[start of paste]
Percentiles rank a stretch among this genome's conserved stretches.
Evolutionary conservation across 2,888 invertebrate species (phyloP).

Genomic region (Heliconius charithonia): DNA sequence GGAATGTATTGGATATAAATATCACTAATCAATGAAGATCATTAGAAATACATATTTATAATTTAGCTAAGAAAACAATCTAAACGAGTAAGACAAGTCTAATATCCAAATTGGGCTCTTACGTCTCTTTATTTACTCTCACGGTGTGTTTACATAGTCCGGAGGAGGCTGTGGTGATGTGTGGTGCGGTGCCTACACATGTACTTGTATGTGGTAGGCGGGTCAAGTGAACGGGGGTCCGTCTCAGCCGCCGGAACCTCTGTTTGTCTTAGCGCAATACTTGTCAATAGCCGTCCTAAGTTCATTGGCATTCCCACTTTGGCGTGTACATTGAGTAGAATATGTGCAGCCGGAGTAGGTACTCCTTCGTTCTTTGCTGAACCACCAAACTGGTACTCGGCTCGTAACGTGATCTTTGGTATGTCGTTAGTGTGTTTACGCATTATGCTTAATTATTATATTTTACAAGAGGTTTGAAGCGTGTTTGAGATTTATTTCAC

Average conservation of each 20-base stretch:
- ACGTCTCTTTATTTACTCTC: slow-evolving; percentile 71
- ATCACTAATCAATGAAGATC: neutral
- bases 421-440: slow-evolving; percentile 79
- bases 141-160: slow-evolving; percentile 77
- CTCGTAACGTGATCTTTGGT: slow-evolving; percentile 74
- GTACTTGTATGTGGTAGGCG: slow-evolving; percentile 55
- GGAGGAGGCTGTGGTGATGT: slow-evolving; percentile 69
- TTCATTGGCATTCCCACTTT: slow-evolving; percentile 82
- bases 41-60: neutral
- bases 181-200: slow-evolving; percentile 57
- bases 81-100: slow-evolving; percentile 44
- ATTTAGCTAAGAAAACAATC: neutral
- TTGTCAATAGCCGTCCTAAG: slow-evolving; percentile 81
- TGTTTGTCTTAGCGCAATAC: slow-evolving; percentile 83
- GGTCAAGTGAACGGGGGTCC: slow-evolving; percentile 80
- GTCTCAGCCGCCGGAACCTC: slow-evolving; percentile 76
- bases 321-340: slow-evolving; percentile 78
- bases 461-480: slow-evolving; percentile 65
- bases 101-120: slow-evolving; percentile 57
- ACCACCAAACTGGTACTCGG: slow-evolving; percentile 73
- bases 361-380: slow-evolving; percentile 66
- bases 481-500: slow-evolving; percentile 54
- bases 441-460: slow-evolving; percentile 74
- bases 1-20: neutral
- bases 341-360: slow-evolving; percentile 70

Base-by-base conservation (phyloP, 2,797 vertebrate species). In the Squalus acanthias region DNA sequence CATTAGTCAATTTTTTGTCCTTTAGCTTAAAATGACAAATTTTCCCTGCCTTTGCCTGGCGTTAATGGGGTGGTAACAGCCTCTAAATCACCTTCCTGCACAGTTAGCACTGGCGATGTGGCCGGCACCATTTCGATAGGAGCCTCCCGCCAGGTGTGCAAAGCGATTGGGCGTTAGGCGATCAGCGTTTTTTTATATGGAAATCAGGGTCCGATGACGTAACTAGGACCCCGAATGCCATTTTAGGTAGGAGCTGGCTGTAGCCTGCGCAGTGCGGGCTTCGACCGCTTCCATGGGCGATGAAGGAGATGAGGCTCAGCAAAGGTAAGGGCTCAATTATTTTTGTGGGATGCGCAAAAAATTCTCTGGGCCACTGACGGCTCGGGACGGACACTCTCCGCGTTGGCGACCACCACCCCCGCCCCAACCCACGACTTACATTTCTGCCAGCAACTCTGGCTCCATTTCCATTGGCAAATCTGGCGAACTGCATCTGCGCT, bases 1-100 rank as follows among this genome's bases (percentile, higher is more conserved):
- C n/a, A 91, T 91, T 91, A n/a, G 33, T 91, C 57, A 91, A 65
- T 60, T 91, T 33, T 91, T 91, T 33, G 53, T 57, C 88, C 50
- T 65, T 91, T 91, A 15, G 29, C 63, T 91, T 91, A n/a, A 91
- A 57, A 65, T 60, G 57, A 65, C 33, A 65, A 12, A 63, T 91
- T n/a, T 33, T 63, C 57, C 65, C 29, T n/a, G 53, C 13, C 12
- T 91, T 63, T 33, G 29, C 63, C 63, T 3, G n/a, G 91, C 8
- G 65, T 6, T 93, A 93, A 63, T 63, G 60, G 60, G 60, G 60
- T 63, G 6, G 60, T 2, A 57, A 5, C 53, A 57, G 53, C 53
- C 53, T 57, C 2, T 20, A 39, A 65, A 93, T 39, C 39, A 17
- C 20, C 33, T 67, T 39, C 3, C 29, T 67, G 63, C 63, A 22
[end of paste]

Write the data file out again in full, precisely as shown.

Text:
Percentiles rank a stretch among this genome's conserved stretches.
Evolutionary conservation across 2,888 invertebrate species (phyloP).

Genomic region (Heliconius charithonia): DNA sequence GGAATGTATTGGATATAAATATCACTAATCAATGAAGATCATTAGAAATACATATTTATAATTTAGCTAAGAAAACAATCTAAACGAGTAAGACAAGTCTAATATCCAAATTGGGCTCTTACGTCTCTTTATTTACTCTCACGGTGTGTTTACATAGTCCGGAGGAGGCTGTGGTGATGTGTGGTGCGGTGCCTACACATGTACTTGTATGTGGTAGGCGGGTCAAGTGAACGGGGGTCCGTCTCAGCCGCCGGAACCTCTGTTTGTCTTAGCGCAATACTTGTCAATAGCCGTCCTAAGTTCATTGGCATTCCCACTTTGGCGTGTACATTGAGTAGAATATGTGCAGCCGGAGTAGGTACTCCTTCGTTCTTTGCTGAACCACCAAACTGGTACTCGGCTCGTAACGTGATCTTTGGTATGTCGTTAGTGTGTTTACGCATTATGCTTAATTATTATATTTTACAAGAGGTTTGAAGCGTGTTTGAGATTTATTTCAC

Average conservation of each 20-base stretch:
- ACGTCTCTTTATTTACTCTC: slow-evolving; percentile 71
- ATCACTAATCAATGAAGATC: neutral
- bases 421-440: slow-evolving; percentile 79
- bases 141-160: slow-evolving; percentile 77
- CTCGTAACGTGATCTTTGGT: slow-evolving; percentile 74
- GTACTTGTATGTGGTAGGCG: slow-evolving; percentile 55
- GGAGGAGGCTGTGGTGATGT: slow-evolving; percentile 69
- TTCATTGGCATTCCCACTTT: slow-evolving; percentile 82
- bases 41-60: neutral
- bases 181-200: slow-evolving; percentile 57
- bases 81-100: slow-evolving; percentile 44
- ATTTAGCTAAGAAAACAATC: neutral
- TTGTCAATAGCCGTCCTAAG: slow-evolving; percentile 81
- TGTTTGTCTTAGCGCAATAC: slow-evolving; percentile 83
- GGTCAAGTGAACGGGGGTCC: slow-evolving; percentile 80
- GTCTCAGCCGCCGGAACCTC: slow-evolving; percentile 76
- bases 321-340: slow-evolving; percentile 78
- bases 461-480: slow-evolving; percentile 65
- bases 101-120: slow-evolving; percentile 57
- ACCACCAAACTGGTACTCGG: slow-evolving; percentile 73
- bases 361-380: slow-evolving; percentile 66
- bases 481-500: slow-evolving; percentile 54
- bases 441-460: slow-evolving; percentile 74
- bases 1-20: neutral
- bases 341-360: slow-evolving; percentile 70

Base-by-base conservation (phyloP, 2,797 vertebrate species). In the Squalus acanthias region DNA sequence CATTAGTCAATTTTTTGTCCTTTAGCTTAAAATGACAAATTTTCCCTGCCTTTGCCTGGCGTTAATGGGGTGGTAACAGCCTCTAAATCACCTTCCTGCACAGTTAGCACTGGCGATGTGGCCGGCACCATTTCGATAGGAGCCTCCCGCCAGGTGTGCAAAGCGATTGGGCGTTAGGCGATCAGCGTTTTTTTATATGGAAATCAGGGTCCGATGACGTAACTAGGACCCCGAATGCCATTTTAGGTAGGAGCTGGCTGTAGCCTGCGCAGTGCGGGCTTCGACCGCTTCCATGGGCGATGAAGGAGATGAGGCTCAGCAAAGGTAAGGGCTCAATTATTTTTGTGGGATGCGCAAAAAATTCTCTGGGCCACTGACGGCTCGGGACGGACACTCTCCGCGTTGGCGACCACCACCCCCGCCCCAACCCACGACTTACATTTCTGCCAGCAACTCTGGCTCCATTTCCATTGGCAAATCTGGCGAACTGCATCTGCGCT, bases 1-100 rank as follows among this genome's bases (percentile, higher is more conserved):
- C n/a, A 91, T 91, T 91, A n/a, G 33, T 91, C 57, A 91, A 65
- T 60, T 91, T 33, T 91, T 91, T 33, G 53, T 57, C 88, C 50
- T 65, T 91, T 91, A 15, G 29, C 63, T 91, T 91, A n/a, A 91
- A 57, A 65, T 60, G 57, A 65, C 33, A 65, A 12, A 63, T 91
- T n/a, T 33, T 63, C 57, C 65, C 29, T n/a, G 53, C 13, C 12
- T 91, T 63, T 33, G 29, C 63, C 63, T 3, G n/a, G 91, C 8
- G 65, T 6, T 93, A 93, A 63, T 63, G 60, G 60, G 60, G 60
- T 63, G 6, G 60, T 2, A 57, A 5, C 53, A 57, G 53, C 53
- C 53, T 57, C 2, T 20, A 39, A 65, A 93, T 39, C 39, A 17
- C 20, C 33, T 67, T 39, C 3, C 29, T 67, G 63, C 63, A 22